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July 2003-July 2010InteractiveDig Sagalassos
The Upper Agora after earlier excavations
Overview of activities on the Upper Agora

Photos courtesy Sagalassos Archaeological Research Project. Click on images to enlarge.
by Marc Waelkens

The Northeast Corner of the Upper Agora


In 2001, we completed excavation--as far as is possible--of the street giving access to the Upper Agora from its northeast corner. This colonnaded street will be used in the future bring visitors to the Upper Agora through its original entrances. Last year, we began digging in the Northeast Building, a row of shops accessible from this street on the south. In origin, the Northeast Building can be related to the layout of the Upper Agora in Augustan times, but its existing northern facade was laid out in the sixth century A.D., after the earthquake around 500. Stratigraphical analysis indicates that the building may have seen further, substantial damage from the mid-seventh century earthquake. It may have seen a final (short-lived ?) attempt at reconstruction, after which it was gradually abandoned.

Aims of the 2003 excavations

During the 2003 season, we intend to continue excavating inside this building, toward the northeast, in order to:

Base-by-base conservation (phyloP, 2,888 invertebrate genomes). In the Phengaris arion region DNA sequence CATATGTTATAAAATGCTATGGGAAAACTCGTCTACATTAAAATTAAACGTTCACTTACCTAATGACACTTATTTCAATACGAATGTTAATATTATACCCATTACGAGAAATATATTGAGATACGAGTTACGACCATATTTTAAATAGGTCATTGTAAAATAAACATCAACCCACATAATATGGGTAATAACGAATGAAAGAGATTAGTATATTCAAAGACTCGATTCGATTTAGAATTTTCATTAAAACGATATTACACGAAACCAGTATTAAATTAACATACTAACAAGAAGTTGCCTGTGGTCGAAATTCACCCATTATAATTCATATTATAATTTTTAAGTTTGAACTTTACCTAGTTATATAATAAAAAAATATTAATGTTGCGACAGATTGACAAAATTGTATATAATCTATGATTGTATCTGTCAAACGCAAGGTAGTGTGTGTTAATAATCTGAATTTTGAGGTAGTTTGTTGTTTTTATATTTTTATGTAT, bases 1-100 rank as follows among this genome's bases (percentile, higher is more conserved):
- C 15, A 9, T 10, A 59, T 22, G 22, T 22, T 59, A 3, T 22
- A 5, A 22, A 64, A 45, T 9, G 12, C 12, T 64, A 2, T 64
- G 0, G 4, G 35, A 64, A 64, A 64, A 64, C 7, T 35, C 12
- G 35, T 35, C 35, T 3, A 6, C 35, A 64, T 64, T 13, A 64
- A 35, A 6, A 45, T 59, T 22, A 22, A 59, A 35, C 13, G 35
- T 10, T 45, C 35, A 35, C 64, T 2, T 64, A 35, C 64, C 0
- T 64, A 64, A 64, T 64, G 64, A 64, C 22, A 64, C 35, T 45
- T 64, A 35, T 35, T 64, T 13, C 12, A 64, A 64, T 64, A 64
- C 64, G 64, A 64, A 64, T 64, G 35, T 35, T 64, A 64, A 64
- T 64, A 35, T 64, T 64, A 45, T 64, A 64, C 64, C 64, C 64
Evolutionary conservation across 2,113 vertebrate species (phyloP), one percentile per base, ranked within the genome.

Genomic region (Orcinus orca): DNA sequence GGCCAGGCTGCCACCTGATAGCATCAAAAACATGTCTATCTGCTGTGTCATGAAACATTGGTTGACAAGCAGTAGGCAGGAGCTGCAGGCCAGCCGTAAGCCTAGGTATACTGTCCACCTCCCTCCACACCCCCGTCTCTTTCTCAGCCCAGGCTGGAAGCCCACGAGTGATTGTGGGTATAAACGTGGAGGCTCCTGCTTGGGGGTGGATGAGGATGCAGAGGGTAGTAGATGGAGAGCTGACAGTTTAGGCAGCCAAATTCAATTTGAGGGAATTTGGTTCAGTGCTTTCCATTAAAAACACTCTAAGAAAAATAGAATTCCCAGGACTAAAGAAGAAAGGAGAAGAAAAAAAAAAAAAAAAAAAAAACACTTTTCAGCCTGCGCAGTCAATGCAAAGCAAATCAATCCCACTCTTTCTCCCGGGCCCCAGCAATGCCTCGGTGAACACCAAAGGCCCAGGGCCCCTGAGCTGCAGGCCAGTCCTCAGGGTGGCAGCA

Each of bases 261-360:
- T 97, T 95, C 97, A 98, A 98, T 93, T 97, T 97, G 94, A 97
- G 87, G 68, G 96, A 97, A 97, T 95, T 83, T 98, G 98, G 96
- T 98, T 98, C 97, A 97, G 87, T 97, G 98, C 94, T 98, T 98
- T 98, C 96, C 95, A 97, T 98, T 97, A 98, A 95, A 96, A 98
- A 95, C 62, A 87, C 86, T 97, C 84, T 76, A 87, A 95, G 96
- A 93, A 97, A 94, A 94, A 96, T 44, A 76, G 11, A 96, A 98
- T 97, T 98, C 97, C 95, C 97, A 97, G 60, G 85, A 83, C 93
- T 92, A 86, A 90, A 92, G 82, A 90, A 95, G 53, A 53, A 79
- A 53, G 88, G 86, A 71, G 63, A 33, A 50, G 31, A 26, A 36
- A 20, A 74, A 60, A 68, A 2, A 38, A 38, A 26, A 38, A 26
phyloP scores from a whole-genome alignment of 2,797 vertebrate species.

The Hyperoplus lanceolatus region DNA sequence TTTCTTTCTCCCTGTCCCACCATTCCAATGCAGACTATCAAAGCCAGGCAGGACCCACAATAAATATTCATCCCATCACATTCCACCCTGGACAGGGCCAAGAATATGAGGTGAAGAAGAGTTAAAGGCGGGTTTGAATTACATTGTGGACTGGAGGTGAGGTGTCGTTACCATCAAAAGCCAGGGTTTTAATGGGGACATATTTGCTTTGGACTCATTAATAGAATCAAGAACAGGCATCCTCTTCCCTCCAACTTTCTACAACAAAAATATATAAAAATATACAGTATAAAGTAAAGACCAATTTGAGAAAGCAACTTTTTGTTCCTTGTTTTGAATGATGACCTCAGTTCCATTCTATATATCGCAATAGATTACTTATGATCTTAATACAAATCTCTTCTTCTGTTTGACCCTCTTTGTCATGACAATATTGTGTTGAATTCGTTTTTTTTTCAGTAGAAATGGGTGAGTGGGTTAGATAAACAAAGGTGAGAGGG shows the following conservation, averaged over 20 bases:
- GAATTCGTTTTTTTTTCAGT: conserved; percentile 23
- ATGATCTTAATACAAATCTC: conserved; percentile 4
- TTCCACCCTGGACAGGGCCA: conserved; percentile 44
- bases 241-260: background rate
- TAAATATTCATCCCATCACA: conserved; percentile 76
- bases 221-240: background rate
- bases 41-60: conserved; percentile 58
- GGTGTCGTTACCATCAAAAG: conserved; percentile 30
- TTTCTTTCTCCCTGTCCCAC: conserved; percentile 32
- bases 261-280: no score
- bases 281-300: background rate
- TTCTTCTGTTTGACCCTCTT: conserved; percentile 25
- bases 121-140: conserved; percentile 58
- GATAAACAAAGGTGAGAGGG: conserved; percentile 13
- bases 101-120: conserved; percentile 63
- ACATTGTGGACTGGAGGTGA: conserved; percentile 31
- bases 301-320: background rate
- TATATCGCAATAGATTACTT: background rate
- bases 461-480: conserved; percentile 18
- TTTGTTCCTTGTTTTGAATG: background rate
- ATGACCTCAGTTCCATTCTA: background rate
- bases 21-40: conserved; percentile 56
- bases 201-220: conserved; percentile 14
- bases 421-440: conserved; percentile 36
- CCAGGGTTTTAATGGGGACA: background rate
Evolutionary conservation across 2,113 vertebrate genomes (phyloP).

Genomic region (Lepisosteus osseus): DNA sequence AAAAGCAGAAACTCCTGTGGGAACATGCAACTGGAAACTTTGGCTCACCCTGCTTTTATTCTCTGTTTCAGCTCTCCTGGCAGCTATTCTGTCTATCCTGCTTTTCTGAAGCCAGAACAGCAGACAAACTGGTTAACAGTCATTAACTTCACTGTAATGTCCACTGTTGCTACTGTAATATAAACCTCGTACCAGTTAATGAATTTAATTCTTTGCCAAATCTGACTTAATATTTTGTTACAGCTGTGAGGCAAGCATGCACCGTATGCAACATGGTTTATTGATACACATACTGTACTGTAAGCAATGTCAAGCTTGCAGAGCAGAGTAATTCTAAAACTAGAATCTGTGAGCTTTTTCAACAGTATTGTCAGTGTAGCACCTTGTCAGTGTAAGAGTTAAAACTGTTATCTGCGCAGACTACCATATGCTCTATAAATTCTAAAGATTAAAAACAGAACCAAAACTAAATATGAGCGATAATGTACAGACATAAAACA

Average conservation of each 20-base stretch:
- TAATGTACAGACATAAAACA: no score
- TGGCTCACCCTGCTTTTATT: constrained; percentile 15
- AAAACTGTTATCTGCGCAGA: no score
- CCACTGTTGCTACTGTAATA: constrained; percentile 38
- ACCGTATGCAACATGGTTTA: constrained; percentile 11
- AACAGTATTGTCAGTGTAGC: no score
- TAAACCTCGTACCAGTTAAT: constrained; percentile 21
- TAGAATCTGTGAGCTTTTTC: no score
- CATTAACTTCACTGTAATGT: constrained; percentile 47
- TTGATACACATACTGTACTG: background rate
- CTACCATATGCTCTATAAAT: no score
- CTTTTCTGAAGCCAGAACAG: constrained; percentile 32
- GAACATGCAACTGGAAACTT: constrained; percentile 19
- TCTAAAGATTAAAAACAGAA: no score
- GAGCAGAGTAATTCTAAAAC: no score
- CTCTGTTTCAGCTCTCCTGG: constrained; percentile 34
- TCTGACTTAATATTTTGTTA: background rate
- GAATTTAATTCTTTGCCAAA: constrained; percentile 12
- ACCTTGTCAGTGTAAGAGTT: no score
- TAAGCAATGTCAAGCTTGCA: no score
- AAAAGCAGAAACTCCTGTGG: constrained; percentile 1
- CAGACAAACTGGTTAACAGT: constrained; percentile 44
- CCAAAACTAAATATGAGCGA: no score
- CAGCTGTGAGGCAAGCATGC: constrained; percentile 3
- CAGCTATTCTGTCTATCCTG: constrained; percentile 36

• Establish its original nature and construction date. The building could have been a kind of archive, a stoa-like structure, or even a public fountain.

  • Find more inscription fragments of the supposedly "royal" letter, of which two pieces were discovered in the past. Since the latter is still incomplete and since the two preserved fragments had clearly been built into the late Roman structure, it is likely that other fragments might be found inside the Northeast Building.

  • Document the later chronological and functional changes to the Northeast Building, up to its final, seventh century occupation.

  • Determine if this structure may still have known some kind of occupation after the mid-seventh century earthquake that leveled the city, after which it seems to have been abandoned by most of its inhabitants.

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